Federal Agriculture Minister David Littleproud says he has written to Australian livestock exporters giving them until the end of this week to confirm how quickly new animal welfare monitoring technology can be installed on live export ships, ahead of next year’s Middle Eastern Summer.
In a statement released to media today Mr Littleproud said research and studies on animal welfare indicators over many years by LiveCorp, the livestock export industry’s levy funded research body, were used as part of the Heat Stress Risk Assessment released publicly last week, which some have stated will threaten the viability of the industry.
Mr Littleproud said the trade had been aware of concerns since 2003 over the welfare of live sheep travelling to the Middle East between May to October, as detailed in the Keniry Livestock Export Review, and there had been recognition for nearly 20 years that clear definitions of animal welfare should guide the operation of the trade.
He said chair of the Australian LIvestock Exporters’ Council Simon Crean had publicly stated the industry’s support in May 2018 for the industry to move to an animal welfare model, rather than simply measuring mortalities.
“The industry did the science which helped create the heat stress model, but they haven’t done the work on the solution,” Minister Littleproud said.
“Why hasn’t ALEC led the industry transition? “ALEC needs to tell me when they’re going to have the solution. Farmers need to know what progress exactly has been made on this solution and on implementing it. I’m on the side of the farmers here.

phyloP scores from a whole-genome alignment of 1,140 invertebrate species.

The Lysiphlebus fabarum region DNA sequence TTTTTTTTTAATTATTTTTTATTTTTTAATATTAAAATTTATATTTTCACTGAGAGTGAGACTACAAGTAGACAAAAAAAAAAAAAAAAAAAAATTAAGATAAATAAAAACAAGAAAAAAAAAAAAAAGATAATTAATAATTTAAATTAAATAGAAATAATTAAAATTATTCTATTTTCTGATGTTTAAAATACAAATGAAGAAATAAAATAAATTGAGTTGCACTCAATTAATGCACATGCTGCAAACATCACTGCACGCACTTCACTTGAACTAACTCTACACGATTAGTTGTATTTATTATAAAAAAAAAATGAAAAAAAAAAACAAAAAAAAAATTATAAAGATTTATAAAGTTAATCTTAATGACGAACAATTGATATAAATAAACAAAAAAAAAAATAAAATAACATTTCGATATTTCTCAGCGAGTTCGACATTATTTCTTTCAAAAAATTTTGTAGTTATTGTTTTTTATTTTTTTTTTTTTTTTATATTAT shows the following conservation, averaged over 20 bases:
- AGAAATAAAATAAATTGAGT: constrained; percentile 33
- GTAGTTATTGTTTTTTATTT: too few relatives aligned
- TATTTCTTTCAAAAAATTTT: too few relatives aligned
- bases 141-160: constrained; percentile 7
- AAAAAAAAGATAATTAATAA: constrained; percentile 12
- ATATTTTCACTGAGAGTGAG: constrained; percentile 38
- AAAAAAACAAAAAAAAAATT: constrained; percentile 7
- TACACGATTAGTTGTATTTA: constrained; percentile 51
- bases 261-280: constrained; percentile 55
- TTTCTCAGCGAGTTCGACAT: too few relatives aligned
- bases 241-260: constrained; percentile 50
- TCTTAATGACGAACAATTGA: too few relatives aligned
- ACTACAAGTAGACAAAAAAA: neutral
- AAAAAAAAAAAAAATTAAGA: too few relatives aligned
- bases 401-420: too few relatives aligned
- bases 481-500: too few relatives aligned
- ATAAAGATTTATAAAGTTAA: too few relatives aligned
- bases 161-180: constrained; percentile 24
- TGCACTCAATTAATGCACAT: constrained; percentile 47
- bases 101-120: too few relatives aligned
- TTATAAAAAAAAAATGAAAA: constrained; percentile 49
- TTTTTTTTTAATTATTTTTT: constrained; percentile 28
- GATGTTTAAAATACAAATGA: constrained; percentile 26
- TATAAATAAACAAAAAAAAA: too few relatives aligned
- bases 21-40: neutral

“This solution may involve dehumidifiers and improved ventilation.
“The live export industry needs to provide certainty to our farmers and our trading partners. They’ve made millions over the years and now the opportunity is here to invest for the future.
“Ship owners and exporters should not run away from Australia to run ships on live export routes elsewhere in the world, following research about live shipments into the Middle Eastern Summer.
“The pork industry are phasing out sow stalls because they’ve moved with the expectations of society and the market. Other agricultural industries recognise the need to do this.
“Some 35 pieces of research on heat stress have been completed by live export research body LiveCorp. ALEC exporters are years behind their own research. Time is against us.
“I’m also concerned ALEC and members were given research five years ago showing public attitudes against the industry were at crisis point and true transparency and animal welfare indicators were urgently needed. Why has this not been acted on?”
Minister Littleproud said his letter requested answers by the end of the week.
Source: Minister for Agriculture David Littleproud